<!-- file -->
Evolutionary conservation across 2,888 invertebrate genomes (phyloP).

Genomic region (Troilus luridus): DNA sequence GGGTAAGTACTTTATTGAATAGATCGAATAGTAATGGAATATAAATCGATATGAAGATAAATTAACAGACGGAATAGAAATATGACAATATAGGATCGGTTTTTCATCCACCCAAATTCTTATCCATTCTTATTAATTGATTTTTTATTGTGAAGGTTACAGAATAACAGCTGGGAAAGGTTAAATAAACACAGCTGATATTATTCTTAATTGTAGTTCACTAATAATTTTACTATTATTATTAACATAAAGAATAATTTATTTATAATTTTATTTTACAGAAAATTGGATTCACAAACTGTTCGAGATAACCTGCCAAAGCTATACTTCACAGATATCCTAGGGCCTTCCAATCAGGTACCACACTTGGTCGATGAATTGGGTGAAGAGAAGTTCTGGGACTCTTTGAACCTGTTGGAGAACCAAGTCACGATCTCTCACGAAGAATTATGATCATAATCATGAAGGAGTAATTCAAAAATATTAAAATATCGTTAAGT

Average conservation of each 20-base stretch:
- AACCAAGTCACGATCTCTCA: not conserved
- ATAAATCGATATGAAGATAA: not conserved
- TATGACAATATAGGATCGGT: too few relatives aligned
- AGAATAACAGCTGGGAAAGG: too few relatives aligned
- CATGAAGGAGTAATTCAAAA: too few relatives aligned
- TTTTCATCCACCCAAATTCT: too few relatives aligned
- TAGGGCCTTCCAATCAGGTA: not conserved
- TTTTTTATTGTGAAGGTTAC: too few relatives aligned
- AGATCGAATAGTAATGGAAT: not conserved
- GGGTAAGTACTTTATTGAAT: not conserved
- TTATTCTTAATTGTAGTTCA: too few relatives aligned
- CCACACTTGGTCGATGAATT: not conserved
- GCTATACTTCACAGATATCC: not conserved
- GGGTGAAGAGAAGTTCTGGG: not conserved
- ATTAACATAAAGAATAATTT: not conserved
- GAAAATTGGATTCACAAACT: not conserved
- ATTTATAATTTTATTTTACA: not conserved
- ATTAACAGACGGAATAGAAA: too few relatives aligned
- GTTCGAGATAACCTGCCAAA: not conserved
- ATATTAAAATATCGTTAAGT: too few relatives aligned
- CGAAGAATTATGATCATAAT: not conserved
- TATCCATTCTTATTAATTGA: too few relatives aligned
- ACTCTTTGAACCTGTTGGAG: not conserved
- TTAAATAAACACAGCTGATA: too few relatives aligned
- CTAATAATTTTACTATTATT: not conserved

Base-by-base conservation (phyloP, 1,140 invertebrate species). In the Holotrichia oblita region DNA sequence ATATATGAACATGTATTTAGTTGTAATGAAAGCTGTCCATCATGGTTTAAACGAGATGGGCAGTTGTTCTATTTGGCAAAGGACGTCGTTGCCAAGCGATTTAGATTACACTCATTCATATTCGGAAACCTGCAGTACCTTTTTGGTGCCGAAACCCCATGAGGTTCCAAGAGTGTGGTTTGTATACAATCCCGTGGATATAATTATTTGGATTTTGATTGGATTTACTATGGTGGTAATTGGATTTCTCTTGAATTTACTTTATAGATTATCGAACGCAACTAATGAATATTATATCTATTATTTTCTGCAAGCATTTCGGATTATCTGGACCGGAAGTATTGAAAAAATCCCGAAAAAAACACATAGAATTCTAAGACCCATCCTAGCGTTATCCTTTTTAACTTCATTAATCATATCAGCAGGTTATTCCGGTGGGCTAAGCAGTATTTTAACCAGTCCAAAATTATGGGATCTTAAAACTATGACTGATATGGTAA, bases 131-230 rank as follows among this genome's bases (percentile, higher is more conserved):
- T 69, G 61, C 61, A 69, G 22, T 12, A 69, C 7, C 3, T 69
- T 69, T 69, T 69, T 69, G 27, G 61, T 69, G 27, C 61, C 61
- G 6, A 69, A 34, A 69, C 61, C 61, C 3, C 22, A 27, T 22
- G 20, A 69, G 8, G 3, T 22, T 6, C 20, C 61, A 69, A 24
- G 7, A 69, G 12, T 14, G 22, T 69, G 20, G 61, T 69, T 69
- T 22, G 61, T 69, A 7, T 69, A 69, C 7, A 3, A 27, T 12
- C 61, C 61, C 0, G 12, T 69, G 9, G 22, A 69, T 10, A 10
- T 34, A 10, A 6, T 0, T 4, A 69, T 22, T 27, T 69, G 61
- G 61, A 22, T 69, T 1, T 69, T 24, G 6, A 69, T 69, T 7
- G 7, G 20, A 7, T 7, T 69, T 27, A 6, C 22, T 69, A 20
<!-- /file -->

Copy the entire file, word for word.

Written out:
Evolutionary conservation across 2,888 invertebrate genomes (phyloP).

Genomic region (Troilus luridus): DNA sequence GGGTAAGTACTTTATTGAATAGATCGAATAGTAATGGAATATAAATCGATATGAAGATAAATTAACAGACGGAATAGAAATATGACAATATAGGATCGGTTTTTCATCCACCCAAATTCTTATCCATTCTTATTAATTGATTTTTTATTGTGAAGGTTACAGAATAACAGCTGGGAAAGGTTAAATAAACACAGCTGATATTATTCTTAATTGTAGTTCACTAATAATTTTACTATTATTATTAACATAAAGAATAATTTATTTATAATTTTATTTTACAGAAAATTGGATTCACAAACTGTTCGAGATAACCTGCCAAAGCTATACTTCACAGATATCCTAGGGCCTTCCAATCAGGTACCACACTTGGTCGATGAATTGGGTGAAGAGAAGTTCTGGGACTCTTTGAACCTGTTGGAGAACCAAGTCACGATCTCTCACGAAGAATTATGATCATAATCATGAAGGAGTAATTCAAAAATATTAAAATATCGTTAAGT

Average conservation of each 20-base stretch:
- AACCAAGTCACGATCTCTCA: not conserved
- ATAAATCGATATGAAGATAA: not conserved
- TATGACAATATAGGATCGGT: too few relatives aligned
- AGAATAACAGCTGGGAAAGG: too few relatives aligned
- CATGAAGGAGTAATTCAAAA: too few relatives aligned
- TTTTCATCCACCCAAATTCT: too few relatives aligned
- TAGGGCCTTCCAATCAGGTA: not conserved
- TTTTTTATTGTGAAGGTTAC: too few relatives aligned
- AGATCGAATAGTAATGGAAT: not conserved
- GGGTAAGTACTTTATTGAAT: not conserved
- TTATTCTTAATTGTAGTTCA: too few relatives aligned
- CCACACTTGGTCGATGAATT: not conserved
- GCTATACTTCACAGATATCC: not conserved
- GGGTGAAGAGAAGTTCTGGG: not conserved
- ATTAACATAAAGAATAATTT: not conserved
- GAAAATTGGATTCACAAACT: not conserved
- ATTTATAATTTTATTTTACA: not conserved
- ATTAACAGACGGAATAGAAA: too few relatives aligned
- GTTCGAGATAACCTGCCAAA: not conserved
- ATATTAAAATATCGTTAAGT: too few relatives aligned
- CGAAGAATTATGATCATAAT: not conserved
- TATCCATTCTTATTAATTGA: too few relatives aligned
- ACTCTTTGAACCTGTTGGAG: not conserved
- TTAAATAAACACAGCTGATA: too few relatives aligned
- CTAATAATTTTACTATTATT: not conserved

Base-by-base conservation (phyloP, 1,140 invertebrate species). In the Holotrichia oblita region DNA sequence ATATATGAACATGTATTTAGTTGTAATGAAAGCTGTCCATCATGGTTTAAACGAGATGGGCAGTTGTTCTATTTGGCAAAGGACGTCGTTGCCAAGCGATTTAGATTACACTCATTCATATTCGGAAACCTGCAGTACCTTTTTGGTGCCGAAACCCCATGAGGTTCCAAGAGTGTGGTTTGTATACAATCCCGTGGATATAATTATTTGGATTTTGATTGGATTTACTATGGTGGTAATTGGATTTCTCTTGAATTTACTTTATAGATTATCGAACGCAACTAATGAATATTATATCTATTATTTTCTGCAAGCATTTCGGATTATCTGGACCGGAAGTATTGAAAAAATCCCGAAAAAAACACATAGAATTCTAAGACCCATCCTAGCGTTATCCTTTTTAACTTCATTAATCATATCAGCAGGTTATTCCGGTGGGCTAAGCAGTATTTTAACCAGTCCAAAATTATGGGATCTTAAAACTATGACTGATATGGTAA, bases 131-230 rank as follows among this genome's bases (percentile, higher is more conserved):
- T 69, G 61, C 61, A 69, G 22, T 12, A 69, C 7, C 3, T 69
- T 69, T 69, T 69, T 69, G 27, G 61, T 69, G 27, C 61, C 61
- G 6, A 69, A 34, A 69, C 61, C 61, C 3, C 22, A 27, T 22
- G 20, A 69, G 8, G 3, T 22, T 6, C 20, C 61, A 69, A 24
- G 7, A 69, G 12, T 14, G 22, T 69, G 20, G 61, T 69, T 69
- T 22, G 61, T 69, A 7, T 69, A 69, C 7, A 3, A 27, T 12
- C 61, C 61, C 0, G 12, T 69, G 9, G 22, A 69, T 10, A 10
- T 34, A 10, A 6, T 0, T 4, A 69, T 22, T 27, T 69, G 61
- G 61, A 22, T 69, T 1, T 69, T 24, G 6, A 69, T 69, T 7
- G 7, G 20, A 7, T 7, T 69, T 27, A 6, C 22, T 69, A 20